Letter to The Washington Post
by Brad Rubin

Written to The Washington Post, October 18, 2020

An Oct. 13 news story about a pro-Israel rally in New York referred to a sign held by a protester that read "Don't Throw Rocks and You Won't Get Killed."  This is perhaps the saddest single sentence I have read yet.  As a faithful and observant Jew, I am told by the organizations that supposedly represent me—with the spin summarized in that sign—that I must be entirely pro-Israel in my reactions to the recent violence.

As someone who believes in God and the principles of my religion, I cannot accept this sign, these statements, this representation.  How offensive to be told that I must believe that the Sixth Commandment has conditions, that all people were not created in God's image and that I should be complicitous in the violation of all I have learned in synagogue because it will damage Israel's political position.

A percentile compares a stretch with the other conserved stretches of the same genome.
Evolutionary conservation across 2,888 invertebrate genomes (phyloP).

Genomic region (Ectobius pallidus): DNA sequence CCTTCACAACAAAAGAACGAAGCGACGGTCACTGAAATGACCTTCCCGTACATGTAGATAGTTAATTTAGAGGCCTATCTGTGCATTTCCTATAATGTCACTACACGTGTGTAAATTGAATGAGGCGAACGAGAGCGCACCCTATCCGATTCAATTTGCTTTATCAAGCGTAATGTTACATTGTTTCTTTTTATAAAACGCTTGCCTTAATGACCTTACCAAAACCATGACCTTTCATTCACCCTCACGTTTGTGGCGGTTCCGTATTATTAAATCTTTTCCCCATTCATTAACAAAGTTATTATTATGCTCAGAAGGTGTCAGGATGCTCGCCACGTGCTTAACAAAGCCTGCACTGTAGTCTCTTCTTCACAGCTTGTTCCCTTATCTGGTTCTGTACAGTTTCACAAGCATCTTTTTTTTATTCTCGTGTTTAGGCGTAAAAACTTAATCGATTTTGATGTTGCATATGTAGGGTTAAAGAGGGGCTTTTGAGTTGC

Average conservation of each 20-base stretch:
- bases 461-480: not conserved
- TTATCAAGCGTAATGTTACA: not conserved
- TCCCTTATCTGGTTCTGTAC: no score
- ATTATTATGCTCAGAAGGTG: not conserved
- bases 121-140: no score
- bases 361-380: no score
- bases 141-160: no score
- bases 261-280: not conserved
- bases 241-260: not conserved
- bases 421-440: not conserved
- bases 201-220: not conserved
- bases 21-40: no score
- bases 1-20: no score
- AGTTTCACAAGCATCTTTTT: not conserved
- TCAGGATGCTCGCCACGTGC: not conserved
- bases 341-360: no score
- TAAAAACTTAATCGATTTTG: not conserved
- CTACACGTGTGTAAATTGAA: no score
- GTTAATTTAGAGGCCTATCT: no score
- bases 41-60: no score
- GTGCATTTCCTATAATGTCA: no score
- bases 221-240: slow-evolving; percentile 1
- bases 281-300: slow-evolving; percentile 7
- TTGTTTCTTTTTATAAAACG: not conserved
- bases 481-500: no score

Israel and the American Jewish community have demanded that Yasser Arafat and the Palestinian people disclaim the murders of the two soldiers killed before the world's eyes.  Although they should be justified in making this demand, how have they disclaimed the killing of 100 Palestinians, other than by insinuating that they do not have the same value as Israeli soldiers?  How can Mr. Arafat order his people to stop protesting when we proclaim our pride in the ability to kill them?  And when will Israel, the American Jewish community and the media demand actual allegiance to the principles, ethics and values of the religions that have supposedly created this conflict?